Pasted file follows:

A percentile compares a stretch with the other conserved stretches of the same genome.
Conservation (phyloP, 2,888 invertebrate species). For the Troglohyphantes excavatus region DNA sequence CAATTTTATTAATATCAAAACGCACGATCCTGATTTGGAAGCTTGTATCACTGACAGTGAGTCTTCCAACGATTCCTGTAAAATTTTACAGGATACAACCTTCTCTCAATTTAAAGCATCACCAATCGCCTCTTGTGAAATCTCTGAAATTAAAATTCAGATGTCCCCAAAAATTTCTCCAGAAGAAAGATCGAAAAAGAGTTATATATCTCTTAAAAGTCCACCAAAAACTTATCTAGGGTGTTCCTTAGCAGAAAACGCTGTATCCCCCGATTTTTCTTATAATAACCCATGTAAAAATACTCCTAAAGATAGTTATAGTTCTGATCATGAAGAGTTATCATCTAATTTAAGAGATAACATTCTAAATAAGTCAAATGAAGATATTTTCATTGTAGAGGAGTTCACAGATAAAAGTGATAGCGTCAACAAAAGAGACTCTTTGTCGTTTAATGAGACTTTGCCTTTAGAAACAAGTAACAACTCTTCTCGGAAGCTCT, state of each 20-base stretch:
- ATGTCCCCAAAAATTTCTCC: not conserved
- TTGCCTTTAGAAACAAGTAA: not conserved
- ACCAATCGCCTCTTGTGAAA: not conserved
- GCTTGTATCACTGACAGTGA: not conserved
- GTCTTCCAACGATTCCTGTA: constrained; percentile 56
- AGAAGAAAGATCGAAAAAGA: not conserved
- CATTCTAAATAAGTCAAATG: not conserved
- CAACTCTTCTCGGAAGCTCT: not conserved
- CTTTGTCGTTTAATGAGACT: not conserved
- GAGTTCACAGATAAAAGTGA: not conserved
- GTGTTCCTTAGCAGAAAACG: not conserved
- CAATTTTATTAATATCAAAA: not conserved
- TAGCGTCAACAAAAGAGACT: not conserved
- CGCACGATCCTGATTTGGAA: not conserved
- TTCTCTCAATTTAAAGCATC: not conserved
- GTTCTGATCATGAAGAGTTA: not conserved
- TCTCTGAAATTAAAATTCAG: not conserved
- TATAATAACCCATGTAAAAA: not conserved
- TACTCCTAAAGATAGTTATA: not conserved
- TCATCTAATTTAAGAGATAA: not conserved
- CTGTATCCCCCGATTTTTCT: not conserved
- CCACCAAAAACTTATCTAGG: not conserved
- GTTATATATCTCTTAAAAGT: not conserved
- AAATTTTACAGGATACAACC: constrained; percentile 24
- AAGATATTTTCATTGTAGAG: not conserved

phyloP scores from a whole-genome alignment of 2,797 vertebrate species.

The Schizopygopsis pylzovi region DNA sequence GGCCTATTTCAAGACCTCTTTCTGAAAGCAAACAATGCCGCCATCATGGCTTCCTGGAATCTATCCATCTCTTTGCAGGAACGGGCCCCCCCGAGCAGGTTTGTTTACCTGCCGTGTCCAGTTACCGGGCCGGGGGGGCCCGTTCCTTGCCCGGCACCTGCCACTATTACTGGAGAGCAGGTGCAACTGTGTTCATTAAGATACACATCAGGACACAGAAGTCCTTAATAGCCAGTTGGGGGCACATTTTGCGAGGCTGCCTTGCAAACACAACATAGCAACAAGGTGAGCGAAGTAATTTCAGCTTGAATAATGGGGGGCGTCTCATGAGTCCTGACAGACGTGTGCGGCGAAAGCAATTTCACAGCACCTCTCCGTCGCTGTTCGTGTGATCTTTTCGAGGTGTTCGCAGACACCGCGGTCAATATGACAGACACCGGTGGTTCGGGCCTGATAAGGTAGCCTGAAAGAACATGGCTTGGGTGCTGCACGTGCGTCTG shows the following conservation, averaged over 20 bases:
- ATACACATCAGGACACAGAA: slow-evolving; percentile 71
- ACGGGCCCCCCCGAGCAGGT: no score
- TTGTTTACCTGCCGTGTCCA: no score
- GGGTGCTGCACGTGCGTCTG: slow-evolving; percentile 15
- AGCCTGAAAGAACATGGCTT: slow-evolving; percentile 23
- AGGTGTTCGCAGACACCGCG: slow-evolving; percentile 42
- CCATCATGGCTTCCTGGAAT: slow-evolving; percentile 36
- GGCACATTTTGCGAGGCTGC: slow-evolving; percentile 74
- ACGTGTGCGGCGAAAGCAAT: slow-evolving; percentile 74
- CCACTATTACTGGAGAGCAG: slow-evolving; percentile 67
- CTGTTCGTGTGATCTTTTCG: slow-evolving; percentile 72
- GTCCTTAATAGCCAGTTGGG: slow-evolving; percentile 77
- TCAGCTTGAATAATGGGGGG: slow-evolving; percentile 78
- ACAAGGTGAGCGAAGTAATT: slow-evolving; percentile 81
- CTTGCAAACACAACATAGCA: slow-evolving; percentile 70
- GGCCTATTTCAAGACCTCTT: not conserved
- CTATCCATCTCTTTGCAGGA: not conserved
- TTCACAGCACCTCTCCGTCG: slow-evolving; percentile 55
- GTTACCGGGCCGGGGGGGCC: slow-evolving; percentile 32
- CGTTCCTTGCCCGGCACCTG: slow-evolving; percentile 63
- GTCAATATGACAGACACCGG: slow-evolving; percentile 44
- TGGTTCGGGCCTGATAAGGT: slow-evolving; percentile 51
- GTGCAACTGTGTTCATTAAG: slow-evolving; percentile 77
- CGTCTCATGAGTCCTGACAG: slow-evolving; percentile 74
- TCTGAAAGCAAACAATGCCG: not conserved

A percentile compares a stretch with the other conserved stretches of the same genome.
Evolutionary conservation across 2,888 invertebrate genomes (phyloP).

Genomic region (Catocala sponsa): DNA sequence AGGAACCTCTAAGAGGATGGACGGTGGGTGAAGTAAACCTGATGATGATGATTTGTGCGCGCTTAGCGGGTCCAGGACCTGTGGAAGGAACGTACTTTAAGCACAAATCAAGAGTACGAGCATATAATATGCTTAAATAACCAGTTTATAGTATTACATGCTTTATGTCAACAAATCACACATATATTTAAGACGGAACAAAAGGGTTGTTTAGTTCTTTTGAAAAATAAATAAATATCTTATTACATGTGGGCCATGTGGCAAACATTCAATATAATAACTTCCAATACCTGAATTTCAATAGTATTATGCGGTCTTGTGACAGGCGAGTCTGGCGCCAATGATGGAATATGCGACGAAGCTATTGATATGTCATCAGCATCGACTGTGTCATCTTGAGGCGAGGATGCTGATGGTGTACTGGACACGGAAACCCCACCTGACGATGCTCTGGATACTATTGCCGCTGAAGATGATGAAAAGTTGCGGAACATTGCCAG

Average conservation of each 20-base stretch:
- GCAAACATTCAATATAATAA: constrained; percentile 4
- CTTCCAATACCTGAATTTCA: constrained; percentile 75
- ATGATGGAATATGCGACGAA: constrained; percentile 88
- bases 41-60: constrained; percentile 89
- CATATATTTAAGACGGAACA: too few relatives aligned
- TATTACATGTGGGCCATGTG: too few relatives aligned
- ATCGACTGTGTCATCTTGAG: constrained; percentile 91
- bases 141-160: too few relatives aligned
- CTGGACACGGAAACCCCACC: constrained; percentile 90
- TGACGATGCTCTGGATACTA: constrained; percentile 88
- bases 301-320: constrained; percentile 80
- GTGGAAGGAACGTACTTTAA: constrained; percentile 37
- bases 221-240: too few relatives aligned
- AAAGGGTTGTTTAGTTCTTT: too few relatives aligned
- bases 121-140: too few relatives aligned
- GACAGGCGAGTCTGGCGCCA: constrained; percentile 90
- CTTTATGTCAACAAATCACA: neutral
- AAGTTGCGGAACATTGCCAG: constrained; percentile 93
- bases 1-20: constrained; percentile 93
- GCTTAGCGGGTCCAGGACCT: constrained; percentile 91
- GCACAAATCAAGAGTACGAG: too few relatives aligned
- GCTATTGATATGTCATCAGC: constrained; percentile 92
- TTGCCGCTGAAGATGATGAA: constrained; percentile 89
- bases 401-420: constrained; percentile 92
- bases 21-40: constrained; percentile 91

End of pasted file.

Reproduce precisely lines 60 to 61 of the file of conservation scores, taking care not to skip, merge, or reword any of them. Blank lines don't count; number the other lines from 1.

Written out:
- CTTCCAATACCTGAATTTCA: constrained; percentile 75
- ATGATGGAATATGCGACGAA: constrained; percentile 88